linked to an AP story on the spread of cutaneous leishmaniasis, the incidence of which has quadrupled in the past few years. The parasitic skin disease comes from the female phlebotomine sand fly. There is treatment, but treatment is expensive, and of course, in Afghanistan it can be dangerous to be a caregiver.
It's tragic that this disease is afflicting Afghans, and it will be even more tragic if the disease spreads. Once again, a reminder: The public health victories of one era can be lost in a subsequent era.
And so once again, we are reminded, health itself is more important than healthcare finance. As it happens, I am reading Rebecca Costa's new book, The Watchman's Rattle: Thinking Our Way Out of Extinction, in which the author talks about the problem of "silos"--mental walls that keep us from thinking outside of our lane. More often than not, these silos are self-imposed, and yet even though they are "voluntary," they can be paralyzing, intellectually.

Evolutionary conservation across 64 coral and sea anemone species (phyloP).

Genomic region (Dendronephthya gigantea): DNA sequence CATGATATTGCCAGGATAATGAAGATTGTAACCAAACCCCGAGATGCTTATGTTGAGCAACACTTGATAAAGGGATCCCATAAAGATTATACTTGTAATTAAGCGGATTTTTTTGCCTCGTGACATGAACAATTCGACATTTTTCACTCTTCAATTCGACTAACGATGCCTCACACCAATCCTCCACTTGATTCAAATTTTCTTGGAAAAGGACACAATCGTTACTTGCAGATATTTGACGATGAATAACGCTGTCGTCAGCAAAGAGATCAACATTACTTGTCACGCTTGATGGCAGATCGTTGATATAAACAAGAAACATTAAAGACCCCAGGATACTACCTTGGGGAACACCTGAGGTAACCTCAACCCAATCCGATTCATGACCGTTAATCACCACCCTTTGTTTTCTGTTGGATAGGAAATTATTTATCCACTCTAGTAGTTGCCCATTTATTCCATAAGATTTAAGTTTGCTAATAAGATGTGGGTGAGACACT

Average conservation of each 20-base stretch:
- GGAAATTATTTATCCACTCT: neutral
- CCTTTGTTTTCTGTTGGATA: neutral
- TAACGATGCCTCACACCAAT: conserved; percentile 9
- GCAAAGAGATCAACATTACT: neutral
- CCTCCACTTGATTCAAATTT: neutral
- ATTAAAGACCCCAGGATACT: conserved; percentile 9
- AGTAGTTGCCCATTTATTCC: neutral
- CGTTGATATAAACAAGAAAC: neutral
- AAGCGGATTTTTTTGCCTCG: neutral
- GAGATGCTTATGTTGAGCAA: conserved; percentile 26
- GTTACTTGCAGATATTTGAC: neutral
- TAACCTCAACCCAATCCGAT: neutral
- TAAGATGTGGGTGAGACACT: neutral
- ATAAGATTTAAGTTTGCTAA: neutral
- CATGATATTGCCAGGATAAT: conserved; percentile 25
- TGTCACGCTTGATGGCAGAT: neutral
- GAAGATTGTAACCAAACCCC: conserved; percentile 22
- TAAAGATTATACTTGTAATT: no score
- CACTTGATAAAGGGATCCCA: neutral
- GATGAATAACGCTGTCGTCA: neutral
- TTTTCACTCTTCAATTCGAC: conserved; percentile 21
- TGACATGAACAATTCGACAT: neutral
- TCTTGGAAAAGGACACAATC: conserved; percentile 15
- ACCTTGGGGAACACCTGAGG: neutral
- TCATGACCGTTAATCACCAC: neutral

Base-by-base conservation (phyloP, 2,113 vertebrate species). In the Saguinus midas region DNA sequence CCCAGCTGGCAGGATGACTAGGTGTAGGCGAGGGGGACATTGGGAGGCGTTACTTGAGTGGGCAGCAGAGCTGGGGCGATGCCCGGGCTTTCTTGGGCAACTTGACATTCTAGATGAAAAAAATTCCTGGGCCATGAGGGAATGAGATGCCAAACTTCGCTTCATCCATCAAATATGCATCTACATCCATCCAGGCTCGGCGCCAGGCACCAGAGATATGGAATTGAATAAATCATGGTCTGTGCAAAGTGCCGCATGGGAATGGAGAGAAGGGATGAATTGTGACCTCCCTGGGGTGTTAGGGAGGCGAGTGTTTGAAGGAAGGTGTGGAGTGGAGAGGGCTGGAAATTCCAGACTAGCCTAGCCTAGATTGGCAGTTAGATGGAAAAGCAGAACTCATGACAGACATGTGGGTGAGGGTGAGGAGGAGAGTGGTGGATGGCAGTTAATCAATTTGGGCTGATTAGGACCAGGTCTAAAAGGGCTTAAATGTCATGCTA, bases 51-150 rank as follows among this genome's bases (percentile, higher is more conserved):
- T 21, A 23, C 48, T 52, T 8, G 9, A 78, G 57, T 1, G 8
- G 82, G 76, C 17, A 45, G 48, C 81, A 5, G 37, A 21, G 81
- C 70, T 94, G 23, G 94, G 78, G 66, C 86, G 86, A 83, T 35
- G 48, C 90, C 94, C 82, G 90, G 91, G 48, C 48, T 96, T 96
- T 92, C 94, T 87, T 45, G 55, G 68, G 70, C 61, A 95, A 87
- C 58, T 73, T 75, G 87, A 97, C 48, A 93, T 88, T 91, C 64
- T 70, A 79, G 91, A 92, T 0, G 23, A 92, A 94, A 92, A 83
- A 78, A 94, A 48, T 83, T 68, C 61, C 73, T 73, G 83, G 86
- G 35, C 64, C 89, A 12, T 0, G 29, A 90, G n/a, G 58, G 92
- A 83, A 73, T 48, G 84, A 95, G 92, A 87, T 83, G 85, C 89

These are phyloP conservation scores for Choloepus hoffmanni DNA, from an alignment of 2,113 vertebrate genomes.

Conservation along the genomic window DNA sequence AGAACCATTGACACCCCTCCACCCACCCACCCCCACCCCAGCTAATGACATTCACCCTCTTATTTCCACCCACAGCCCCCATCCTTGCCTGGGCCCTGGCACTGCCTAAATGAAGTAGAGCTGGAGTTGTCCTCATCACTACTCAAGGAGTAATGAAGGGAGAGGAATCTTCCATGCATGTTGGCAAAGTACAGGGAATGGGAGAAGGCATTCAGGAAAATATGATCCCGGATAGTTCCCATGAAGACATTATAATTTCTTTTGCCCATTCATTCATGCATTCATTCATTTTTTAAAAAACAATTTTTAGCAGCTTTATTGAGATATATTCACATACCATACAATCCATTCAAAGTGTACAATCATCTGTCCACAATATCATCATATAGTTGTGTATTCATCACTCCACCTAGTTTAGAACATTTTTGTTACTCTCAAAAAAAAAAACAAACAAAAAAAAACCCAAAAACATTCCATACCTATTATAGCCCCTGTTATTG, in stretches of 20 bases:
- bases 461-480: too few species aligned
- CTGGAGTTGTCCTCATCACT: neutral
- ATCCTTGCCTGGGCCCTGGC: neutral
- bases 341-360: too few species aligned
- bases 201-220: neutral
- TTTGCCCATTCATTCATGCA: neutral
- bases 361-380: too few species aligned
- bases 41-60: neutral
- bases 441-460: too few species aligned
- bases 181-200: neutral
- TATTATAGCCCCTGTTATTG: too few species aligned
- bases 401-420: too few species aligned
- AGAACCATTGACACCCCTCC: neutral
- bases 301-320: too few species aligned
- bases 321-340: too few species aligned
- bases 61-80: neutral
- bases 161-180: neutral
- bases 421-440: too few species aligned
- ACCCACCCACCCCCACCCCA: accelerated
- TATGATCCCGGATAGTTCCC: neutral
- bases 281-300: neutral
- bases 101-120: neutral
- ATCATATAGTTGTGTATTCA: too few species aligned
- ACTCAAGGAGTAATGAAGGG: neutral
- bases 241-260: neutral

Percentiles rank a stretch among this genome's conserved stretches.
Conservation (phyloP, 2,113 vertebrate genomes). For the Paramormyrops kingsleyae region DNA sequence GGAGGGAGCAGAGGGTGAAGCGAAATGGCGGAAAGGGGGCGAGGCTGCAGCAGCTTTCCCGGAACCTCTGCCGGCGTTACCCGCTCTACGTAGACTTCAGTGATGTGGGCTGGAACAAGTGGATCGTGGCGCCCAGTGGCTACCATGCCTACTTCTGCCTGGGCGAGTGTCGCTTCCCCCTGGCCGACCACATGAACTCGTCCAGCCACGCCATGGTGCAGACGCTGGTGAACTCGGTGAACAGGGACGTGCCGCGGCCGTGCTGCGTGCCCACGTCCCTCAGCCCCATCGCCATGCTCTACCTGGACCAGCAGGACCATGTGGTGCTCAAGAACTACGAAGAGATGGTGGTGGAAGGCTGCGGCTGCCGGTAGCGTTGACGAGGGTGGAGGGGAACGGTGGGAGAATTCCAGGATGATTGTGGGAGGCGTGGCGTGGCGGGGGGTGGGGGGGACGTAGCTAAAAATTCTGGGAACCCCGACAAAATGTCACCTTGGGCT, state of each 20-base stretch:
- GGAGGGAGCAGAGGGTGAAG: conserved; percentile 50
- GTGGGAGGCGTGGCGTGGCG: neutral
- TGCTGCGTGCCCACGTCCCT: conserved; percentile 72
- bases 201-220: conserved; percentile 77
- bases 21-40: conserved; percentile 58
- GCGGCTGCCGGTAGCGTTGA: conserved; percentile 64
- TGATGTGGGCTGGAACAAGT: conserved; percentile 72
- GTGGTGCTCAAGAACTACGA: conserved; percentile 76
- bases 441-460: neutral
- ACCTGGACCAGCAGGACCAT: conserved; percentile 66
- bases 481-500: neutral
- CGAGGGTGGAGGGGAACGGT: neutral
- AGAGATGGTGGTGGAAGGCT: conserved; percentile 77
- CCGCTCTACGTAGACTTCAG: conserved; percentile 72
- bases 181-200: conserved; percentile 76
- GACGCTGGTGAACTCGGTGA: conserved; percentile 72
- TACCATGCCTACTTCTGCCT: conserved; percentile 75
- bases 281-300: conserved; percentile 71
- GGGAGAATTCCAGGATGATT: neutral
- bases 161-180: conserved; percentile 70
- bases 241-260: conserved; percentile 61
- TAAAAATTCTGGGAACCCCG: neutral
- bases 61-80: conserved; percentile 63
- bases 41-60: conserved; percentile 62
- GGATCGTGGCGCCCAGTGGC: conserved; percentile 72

And that's what has happened to the US in the healthcare debate. We have "healthcare finance" in one silo, and that's been the hot silo for decades. And in the other silo, we have Serious Medicine, which has been much neglected over the same period. There is little interchange between the two.
Yet a look at this boy's face should tell us which is is the ultimately more important silo.